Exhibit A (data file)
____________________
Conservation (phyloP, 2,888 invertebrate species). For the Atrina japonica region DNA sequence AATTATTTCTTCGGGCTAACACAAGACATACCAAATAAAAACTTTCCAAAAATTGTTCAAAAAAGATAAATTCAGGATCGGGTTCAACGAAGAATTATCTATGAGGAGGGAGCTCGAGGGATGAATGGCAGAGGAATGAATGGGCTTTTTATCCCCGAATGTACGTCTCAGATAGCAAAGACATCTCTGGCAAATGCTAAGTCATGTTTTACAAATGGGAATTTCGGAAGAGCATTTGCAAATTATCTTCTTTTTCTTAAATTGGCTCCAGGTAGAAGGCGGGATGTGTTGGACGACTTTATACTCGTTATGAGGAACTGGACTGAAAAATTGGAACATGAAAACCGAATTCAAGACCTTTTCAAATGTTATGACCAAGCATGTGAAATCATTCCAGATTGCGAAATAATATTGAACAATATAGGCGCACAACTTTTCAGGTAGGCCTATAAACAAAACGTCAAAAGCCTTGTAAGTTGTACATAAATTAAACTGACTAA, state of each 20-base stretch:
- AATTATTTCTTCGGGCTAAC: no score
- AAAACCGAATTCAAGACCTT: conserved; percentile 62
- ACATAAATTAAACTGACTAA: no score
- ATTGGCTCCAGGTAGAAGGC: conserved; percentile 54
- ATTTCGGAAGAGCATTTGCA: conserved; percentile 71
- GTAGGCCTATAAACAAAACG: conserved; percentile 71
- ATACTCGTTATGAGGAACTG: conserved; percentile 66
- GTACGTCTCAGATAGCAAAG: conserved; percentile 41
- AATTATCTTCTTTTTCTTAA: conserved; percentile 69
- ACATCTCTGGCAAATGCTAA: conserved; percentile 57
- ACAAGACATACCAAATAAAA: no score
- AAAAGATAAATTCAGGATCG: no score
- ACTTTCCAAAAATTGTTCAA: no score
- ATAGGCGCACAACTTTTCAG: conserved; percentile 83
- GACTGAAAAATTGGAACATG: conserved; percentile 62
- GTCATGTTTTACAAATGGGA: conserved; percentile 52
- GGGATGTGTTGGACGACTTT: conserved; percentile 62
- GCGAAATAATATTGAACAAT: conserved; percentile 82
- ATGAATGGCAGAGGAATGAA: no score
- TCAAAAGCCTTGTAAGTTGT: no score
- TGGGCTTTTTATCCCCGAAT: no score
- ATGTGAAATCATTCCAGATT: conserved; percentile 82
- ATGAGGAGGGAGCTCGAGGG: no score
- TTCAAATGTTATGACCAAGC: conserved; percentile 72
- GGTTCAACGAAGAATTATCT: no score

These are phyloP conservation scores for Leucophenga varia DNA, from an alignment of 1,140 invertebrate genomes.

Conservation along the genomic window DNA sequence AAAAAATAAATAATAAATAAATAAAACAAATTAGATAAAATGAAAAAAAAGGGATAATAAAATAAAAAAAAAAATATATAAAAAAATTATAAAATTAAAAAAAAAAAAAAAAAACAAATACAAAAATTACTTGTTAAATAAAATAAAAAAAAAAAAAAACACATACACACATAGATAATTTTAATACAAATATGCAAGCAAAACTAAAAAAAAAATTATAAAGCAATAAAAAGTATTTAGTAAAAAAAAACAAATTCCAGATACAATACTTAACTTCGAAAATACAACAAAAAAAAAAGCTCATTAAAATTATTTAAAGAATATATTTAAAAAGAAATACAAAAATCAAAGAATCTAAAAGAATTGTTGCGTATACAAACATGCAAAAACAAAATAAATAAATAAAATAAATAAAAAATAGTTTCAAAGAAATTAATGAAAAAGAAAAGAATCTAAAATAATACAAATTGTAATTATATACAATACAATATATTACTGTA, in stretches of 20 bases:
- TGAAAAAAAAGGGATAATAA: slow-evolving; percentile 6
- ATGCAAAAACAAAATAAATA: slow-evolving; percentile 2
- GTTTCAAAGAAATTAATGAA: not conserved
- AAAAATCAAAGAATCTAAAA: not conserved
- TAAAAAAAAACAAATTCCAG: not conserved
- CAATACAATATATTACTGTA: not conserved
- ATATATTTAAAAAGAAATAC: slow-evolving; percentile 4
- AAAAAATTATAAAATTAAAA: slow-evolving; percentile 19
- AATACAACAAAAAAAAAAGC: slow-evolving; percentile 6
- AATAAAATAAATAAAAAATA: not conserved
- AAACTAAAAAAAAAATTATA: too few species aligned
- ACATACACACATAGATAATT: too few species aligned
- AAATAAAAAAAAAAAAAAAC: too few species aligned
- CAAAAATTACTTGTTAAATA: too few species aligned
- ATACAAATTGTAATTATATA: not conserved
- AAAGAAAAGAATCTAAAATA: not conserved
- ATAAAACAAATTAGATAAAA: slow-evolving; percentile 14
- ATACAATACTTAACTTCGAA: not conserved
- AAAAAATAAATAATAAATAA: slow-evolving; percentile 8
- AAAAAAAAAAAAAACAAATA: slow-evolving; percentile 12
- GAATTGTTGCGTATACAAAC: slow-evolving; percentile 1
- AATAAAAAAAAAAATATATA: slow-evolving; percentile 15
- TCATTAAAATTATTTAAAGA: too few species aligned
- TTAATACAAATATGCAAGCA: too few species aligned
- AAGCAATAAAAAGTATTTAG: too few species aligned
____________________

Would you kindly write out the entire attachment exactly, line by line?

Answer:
Conservation (phyloP, 2,888 invertebrate species). For the Atrina japonica region DNA sequence AATTATTTCTTCGGGCTAACACAAGACATACCAAATAAAAACTTTCCAAAAATTGTTCAAAAAAGATAAATTCAGGATCGGGTTCAACGAAGAATTATCTATGAGGAGGGAGCTCGAGGGATGAATGGCAGAGGAATGAATGGGCTTTTTATCCCCGAATGTACGTCTCAGATAGCAAAGACATCTCTGGCAAATGCTAAGTCATGTTTTACAAATGGGAATTTCGGAAGAGCATTTGCAAATTATCTTCTTTTTCTTAAATTGGCTCCAGGTAGAAGGCGGGATGTGTTGGACGACTTTATACTCGTTATGAGGAACTGGACTGAAAAATTGGAACATGAAAACCGAATTCAAGACCTTTTCAAATGTTATGACCAAGCATGTGAAATCATTCCAGATTGCGAAATAATATTGAACAATATAGGCGCACAACTTTTCAGGTAGGCCTATAAACAAAACGTCAAAAGCCTTGTAAGTTGTACATAAATTAAACTGACTAA, state of each 20-base stretch:
- AATTATTTCTTCGGGCTAAC: no score
- AAAACCGAATTCAAGACCTT: conserved; percentile 62
- ACATAAATTAAACTGACTAA: no score
- ATTGGCTCCAGGTAGAAGGC: conserved; percentile 54
- ATTTCGGAAGAGCATTTGCA: conserved; percentile 71
- GTAGGCCTATAAACAAAACG: conserved; percentile 71
- ATACTCGTTATGAGGAACTG: conserved; percentile 66
- GTACGTCTCAGATAGCAAAG: conserved; percentile 41
- AATTATCTTCTTTTTCTTAA: conserved; percentile 69
- ACATCTCTGGCAAATGCTAA: conserved; percentile 57
- ACAAGACATACCAAATAAAA: no score
- AAAAGATAAATTCAGGATCG: no score
- ACTTTCCAAAAATTGTTCAA: no score
- ATAGGCGCACAACTTTTCAG: conserved; percentile 83
- GACTGAAAAATTGGAACATG: conserved; percentile 62
- GTCATGTTTTACAAATGGGA: conserved; percentile 52
- GGGATGTGTTGGACGACTTT: conserved; percentile 62
- GCGAAATAATATTGAACAAT: conserved; percentile 82
- ATGAATGGCAGAGGAATGAA: no score
- TCAAAAGCCTTGTAAGTTGT: no score
- TGGGCTTTTTATCCCCGAAT: no score
- ATGTGAAATCATTCCAGATT: conserved; percentile 82
- ATGAGGAGGGAGCTCGAGGG: no score
- TTCAAATGTTATGACCAAGC: conserved; percentile 72
- GGTTCAACGAAGAATTATCT: no score

These are phyloP conservation scores for Leucophenga varia DNA, from an alignment of 1,140 invertebrate genomes.

Conservation along the genomic window DNA sequence AAAAAATAAATAATAAATAAATAAAACAAATTAGATAAAATGAAAAAAAAGGGATAATAAAATAAAAAAAAAAATATATAAAAAAATTATAAAATTAAAAAAAAAAAAAAAAAACAAATACAAAAATTACTTGTTAAATAAAATAAAAAAAAAAAAAAACACATACACACATAGATAATTTTAATACAAATATGCAAGCAAAACTAAAAAAAAAATTATAAAGCAATAAAAAGTATTTAGTAAAAAAAAACAAATTCCAGATACAATACTTAACTTCGAAAATACAACAAAAAAAAAAGCTCATTAAAATTATTTAAAGAATATATTTAAAAAGAAATACAAAAATCAAAGAATCTAAAAGAATTGTTGCGTATACAAACATGCAAAAACAAAATAAATAAATAAAATAAATAAAAAATAGTTTCAAAGAAATTAATGAAAAAGAAAAGAATCTAAAATAATACAAATTGTAATTATATACAATACAATATATTACTGTA, in stretches of 20 bases:
- TGAAAAAAAAGGGATAATAA: slow-evolving; percentile 6
- ATGCAAAAACAAAATAAATA: slow-evolving; percentile 2
- GTTTCAAAGAAATTAATGAA: not conserved
- AAAAATCAAAGAATCTAAAA: not conserved
- TAAAAAAAAACAAATTCCAG: not conserved
- CAATACAATATATTACTGTA: not conserved
- ATATATTTAAAAAGAAATAC: slow-evolving; percentile 4
- AAAAAATTATAAAATTAAAA: slow-evolving; percentile 19
- AATACAACAAAAAAAAAAGC: slow-evolving; percentile 6
- AATAAAATAAATAAAAAATA: not conserved
- AAACTAAAAAAAAAATTATA: too few species aligned
- ACATACACACATAGATAATT: too few species aligned
- AAATAAAAAAAAAAAAAAAC: too few species aligned
- CAAAAATTACTTGTTAAATA: too few species aligned
- ATACAAATTGTAATTATATA: not conserved
- AAAGAAAAGAATCTAAAATA: not conserved
- ATAAAACAAATTAGATAAAA: slow-evolving; percentile 14
- ATACAATACTTAACTTCGAA: not conserved
- AAAAAATAAATAATAAATAA: slow-evolving; percentile 8
- AAAAAAAAAAAAAACAAATA: slow-evolving; percentile 12
- GAATTGTTGCGTATACAAAC: slow-evolving; percentile 1
- AATAAAAAAAAAAATATATA: slow-evolving; percentile 15
- TCATTAAAATTATTTAAAGA: too few species aligned
- TTAATACAAATATGCAAGCA: too few species aligned
- AAGCAATAAAAAGTATTTAG: too few species aligned